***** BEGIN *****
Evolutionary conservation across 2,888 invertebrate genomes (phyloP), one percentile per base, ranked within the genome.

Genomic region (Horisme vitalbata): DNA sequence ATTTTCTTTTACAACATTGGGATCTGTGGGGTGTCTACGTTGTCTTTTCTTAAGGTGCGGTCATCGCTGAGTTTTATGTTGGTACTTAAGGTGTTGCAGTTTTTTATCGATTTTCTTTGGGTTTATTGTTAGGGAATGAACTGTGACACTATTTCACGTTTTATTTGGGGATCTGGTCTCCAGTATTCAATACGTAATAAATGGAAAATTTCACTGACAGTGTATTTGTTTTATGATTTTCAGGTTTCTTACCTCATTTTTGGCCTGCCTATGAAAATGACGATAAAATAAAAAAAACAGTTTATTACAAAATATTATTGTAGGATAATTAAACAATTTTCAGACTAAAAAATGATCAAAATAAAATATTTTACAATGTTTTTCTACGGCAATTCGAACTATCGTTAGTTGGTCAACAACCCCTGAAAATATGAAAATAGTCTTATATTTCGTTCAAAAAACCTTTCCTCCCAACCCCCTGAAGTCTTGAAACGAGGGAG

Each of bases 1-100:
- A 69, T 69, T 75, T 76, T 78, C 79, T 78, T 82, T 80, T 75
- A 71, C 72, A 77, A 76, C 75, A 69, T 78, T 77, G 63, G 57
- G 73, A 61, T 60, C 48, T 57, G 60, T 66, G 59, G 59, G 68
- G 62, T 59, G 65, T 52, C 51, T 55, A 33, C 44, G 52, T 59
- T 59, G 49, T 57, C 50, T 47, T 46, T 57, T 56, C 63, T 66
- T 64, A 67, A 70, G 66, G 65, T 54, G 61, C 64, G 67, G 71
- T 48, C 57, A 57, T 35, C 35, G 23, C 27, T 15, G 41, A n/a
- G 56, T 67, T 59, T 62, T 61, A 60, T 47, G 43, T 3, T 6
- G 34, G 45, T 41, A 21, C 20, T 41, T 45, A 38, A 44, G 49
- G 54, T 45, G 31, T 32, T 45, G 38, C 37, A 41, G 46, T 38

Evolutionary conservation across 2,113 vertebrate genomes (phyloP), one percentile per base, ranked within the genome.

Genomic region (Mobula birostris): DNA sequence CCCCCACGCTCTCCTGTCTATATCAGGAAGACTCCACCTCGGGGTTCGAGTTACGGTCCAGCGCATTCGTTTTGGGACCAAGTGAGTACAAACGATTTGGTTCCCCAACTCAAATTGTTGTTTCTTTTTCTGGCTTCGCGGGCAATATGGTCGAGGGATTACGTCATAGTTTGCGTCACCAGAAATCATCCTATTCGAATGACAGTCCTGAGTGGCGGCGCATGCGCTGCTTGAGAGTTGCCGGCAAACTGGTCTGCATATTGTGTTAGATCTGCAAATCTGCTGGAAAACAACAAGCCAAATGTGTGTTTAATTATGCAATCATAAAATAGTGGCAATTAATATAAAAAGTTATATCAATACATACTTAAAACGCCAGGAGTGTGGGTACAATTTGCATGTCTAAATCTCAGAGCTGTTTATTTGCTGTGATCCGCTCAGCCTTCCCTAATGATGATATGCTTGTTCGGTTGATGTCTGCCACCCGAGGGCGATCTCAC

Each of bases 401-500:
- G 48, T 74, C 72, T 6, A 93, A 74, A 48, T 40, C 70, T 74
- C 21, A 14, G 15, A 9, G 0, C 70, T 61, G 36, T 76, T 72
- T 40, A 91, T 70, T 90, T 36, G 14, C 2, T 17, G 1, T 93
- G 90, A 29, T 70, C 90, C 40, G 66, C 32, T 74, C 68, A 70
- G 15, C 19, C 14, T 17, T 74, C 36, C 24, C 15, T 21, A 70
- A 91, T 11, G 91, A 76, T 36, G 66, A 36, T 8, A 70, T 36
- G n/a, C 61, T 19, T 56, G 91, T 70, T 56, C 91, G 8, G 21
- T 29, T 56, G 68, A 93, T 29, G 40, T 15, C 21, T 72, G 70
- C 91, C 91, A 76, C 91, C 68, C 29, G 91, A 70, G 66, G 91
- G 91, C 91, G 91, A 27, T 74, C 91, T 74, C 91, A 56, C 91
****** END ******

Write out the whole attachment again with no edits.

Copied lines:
Evolutionary conservation across 2,888 invertebrate genomes (phyloP), one percentile per base, ranked within the genome.

Genomic region (Horisme vitalbata): DNA sequence ATTTTCTTTTACAACATTGGGATCTGTGGGGTGTCTACGTTGTCTTTTCTTAAGGTGCGGTCATCGCTGAGTTTTATGTTGGTACTTAAGGTGTTGCAGTTTTTTATCGATTTTCTTTGGGTTTATTGTTAGGGAATGAACTGTGACACTATTTCACGTTTTATTTGGGGATCTGGTCTCCAGTATTCAATACGTAATAAATGGAAAATTTCACTGACAGTGTATTTGTTTTATGATTTTCAGGTTTCTTACCTCATTTTTGGCCTGCCTATGAAAATGACGATAAAATAAAAAAAACAGTTTATTACAAAATATTATTGTAGGATAATTAAACAATTTTCAGACTAAAAAATGATCAAAATAAAATATTTTACAATGTTTTTCTACGGCAATTCGAACTATCGTTAGTTGGTCAACAACCCCTGAAAATATGAAAATAGTCTTATATTTCGTTCAAAAAACCTTTCCTCCCAACCCCCTGAAGTCTTGAAACGAGGGAG

Each of bases 1-100:
- A 69, T 69, T 75, T 76, T 78, C 79, T 78, T 82, T 80, T 75
- A 71, C 72, A 77, A 76, C 75, A 69, T 78, T 77, G 63, G 57
- G 73, A 61, T 60, C 48, T 57, G 60, T 66, G 59, G 59, G 68
- G 62, T 59, G 65, T 52, C 51, T 55, A 33, C 44, G 52, T 59
- T 59, G 49, T 57, C 50, T 47, T 46, T 57, T 56, C 63, T 66
- T 64, A 67, A 70, G 66, G 65, T 54, G 61, C 64, G 67, G 71
- T 48, C 57, A 57, T 35, C 35, G 23, C 27, T 15, G 41, A n/a
- G 56, T 67, T 59, T 62, T 61, A 60, T 47, G 43, T 3, T 6
- G 34, G 45, T 41, A 21, C 20, T 41, T 45, A 38, A 44, G 49
- G 54, T 45, G 31, T 32, T 45, G 38, C 37, A 41, G 46, T 38

Evolutionary conservation across 2,113 vertebrate genomes (phyloP), one percentile per base, ranked within the genome.

Genomic region (Mobula birostris): DNA sequence CCCCCACGCTCTCCTGTCTATATCAGGAAGACTCCACCTCGGGGTTCGAGTTACGGTCCAGCGCATTCGTTTTGGGACCAAGTGAGTACAAACGATTTGGTTCCCCAACTCAAATTGTTGTTTCTTTTTCTGGCTTCGCGGGCAATATGGTCGAGGGATTACGTCATAGTTTGCGTCACCAGAAATCATCCTATTCGAATGACAGTCCTGAGTGGCGGCGCATGCGCTGCTTGAGAGTTGCCGGCAAACTGGTCTGCATATTGTGTTAGATCTGCAAATCTGCTGGAAAACAACAAGCCAAATGTGTGTTTAATTATGCAATCATAAAATAGTGGCAATTAATATAAAAAGTTATATCAATACATACTTAAAACGCCAGGAGTGTGGGTACAATTTGCATGTCTAAATCTCAGAGCTGTTTATTTGCTGTGATCCGCTCAGCCTTCCCTAATGATGATATGCTTGTTCGGTTGATGTCTGCCACCCGAGGGCGATCTCAC

Each of bases 401-500:
- G 48, T 74, C 72, T 6, A 93, A 74, A 48, T 40, C 70, T 74
- C 21, A 14, G 15, A 9, G 0, C 70, T 61, G 36, T 76, T 72
- T 40, A 91, T 70, T 90, T 36, G 14, C 2, T 17, G 1, T 93
- G 90, A 29, T 70, C 90, C 40, G 66, C 32, T 74, C 68, A 70
- G 15, C 19, C 14, T 17, T 74, C 36, C 24, C 15, T 21, A 70
- A 91, T 11, G 91, A 76, T 36, G 66, A 36, T 8, A 70, T 36
- G n/a, C 61, T 19, T 56, G 91, T 70, T 56, C 91, G 8, G 21
- T 29, T 56, G 68, A 93, T 29, G 40, T 15, C 21, T 72, G 70
- C 91, C 91, A 76, C 91, C 68, C 29, G 91, A 70, G 66, G 91
- G 91, C 91, G 91, A 27, T 74, C 91, T 74, C 91, A 56, C 91